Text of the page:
Broadneck’s Robotics Success Stems From Many Interests


Broadneck High School’s robotics club and Technical Student Association (TSA) isn’t “just about STEM,” said Katheryne Lockhart, junior and co-president of robotics at BHS. “[The club] helps in such a diverse way; you’re able to learn more about leadership and yourself.”

The two clubs include more than 60 members, and both are run by Maryland’s TSA Advisor of the Year, Christopher Olsen. TSA allows students to compete in architecture, video game design, photography and fashion design among other categories of a broad spectrum during Maryland’s annual TSA competition.

During last year’s competition, three Broadneck students brought home awards. Troy Spencer, junior and president of BHS’s TSA, achieved first place in architecture with his model of a sustainable home that emulated the theme of saving energy. Similarly, sophomore George Witt and junior Josh Bowman won first place in video game design. Overall, the club’s competing robot, named Do You Even Lift, advanced to the national competition.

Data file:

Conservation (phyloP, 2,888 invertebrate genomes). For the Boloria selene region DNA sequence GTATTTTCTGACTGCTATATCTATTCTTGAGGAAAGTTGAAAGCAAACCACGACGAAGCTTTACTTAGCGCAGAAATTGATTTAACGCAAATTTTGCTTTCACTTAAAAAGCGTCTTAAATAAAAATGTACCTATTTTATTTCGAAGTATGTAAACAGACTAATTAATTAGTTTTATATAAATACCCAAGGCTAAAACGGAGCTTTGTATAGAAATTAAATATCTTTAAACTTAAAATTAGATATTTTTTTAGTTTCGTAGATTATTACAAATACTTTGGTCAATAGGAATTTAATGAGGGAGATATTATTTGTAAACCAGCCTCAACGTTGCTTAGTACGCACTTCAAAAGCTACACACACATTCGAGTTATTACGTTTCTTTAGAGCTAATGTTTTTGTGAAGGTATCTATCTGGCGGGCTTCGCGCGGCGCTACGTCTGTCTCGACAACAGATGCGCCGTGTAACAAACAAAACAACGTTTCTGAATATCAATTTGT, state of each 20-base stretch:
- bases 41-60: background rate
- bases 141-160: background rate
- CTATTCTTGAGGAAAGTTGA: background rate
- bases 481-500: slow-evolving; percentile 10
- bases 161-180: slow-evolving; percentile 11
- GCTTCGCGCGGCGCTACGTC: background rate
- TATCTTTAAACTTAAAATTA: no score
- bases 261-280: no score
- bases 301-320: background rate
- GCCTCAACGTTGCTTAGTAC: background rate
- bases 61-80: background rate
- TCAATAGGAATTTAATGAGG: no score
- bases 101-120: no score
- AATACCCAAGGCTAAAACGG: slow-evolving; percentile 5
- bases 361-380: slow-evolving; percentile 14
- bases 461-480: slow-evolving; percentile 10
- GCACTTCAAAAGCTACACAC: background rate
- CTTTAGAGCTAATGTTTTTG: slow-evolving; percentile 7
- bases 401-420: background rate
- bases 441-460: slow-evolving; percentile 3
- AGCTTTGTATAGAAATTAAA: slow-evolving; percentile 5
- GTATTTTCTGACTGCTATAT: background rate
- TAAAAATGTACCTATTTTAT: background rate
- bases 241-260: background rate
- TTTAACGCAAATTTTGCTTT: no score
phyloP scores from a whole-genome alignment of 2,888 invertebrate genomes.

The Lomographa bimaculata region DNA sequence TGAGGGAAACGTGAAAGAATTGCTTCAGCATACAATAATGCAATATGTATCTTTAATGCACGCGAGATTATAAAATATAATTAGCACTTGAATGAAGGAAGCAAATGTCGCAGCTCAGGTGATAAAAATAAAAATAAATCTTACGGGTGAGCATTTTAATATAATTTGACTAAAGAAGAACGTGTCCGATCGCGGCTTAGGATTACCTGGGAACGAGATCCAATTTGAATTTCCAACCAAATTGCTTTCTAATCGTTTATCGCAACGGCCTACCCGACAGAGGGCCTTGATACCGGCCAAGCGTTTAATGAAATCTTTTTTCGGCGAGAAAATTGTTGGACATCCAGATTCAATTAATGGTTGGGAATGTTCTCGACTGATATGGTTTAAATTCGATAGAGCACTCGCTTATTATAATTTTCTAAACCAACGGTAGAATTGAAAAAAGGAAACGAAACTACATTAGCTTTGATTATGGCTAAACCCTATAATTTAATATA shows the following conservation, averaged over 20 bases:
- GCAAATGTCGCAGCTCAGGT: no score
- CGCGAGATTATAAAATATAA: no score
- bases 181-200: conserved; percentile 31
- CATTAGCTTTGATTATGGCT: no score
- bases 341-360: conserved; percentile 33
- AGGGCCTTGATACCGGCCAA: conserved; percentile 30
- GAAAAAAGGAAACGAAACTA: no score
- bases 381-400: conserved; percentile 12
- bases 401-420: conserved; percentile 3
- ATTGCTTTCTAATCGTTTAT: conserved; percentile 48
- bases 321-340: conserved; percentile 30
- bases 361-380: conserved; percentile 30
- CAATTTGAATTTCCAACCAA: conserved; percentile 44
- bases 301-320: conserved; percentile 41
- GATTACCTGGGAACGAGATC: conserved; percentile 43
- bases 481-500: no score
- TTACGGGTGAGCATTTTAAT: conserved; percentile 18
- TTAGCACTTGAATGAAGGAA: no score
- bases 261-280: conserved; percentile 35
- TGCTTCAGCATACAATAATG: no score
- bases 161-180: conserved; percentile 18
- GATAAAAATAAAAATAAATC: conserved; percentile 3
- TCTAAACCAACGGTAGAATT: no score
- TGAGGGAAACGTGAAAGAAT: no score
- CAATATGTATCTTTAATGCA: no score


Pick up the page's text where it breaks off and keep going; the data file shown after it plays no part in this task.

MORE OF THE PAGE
“Technology is the future,” said Witt, co-president of robotics. “It’s great to see like-minded people who have the same interests working together.”

To students, forming friendships is as rewarding as the competitions.

“I feel like I can really be me,” said Lizbet Herrera, junior and vice president of community outreach. “It’s a comfortable and friendly environment, and Mr. Olsen is an important part. He’s very supportive.”

This is Olsen’s third year as TSA adviser and the third year the club has been available at Broadneck. He’s excited for the students to “explore different fields and competitions, allowing them to challenge themselves. It’s a true student-run organization.”

In addition to working together to build and program projects, students handle the business side of TSA by reaching out to potential sponsors and writing grants. “Sponsors keep the club running,” said Herrera, referring to their 10 sponsors, which include the Armed Forces Communications and Electronics Association (AFCEA) and Maryland State Department of Education (MSDE). The organizations rely on their sponsors for buying expensive parts through VEX, a competition platform and parts distributor, since the county doesn’t offer a budget to TSA.

To contact and learn more about the BHS robotics club and TSA, visit or find it on social media @broadneckrobotics.


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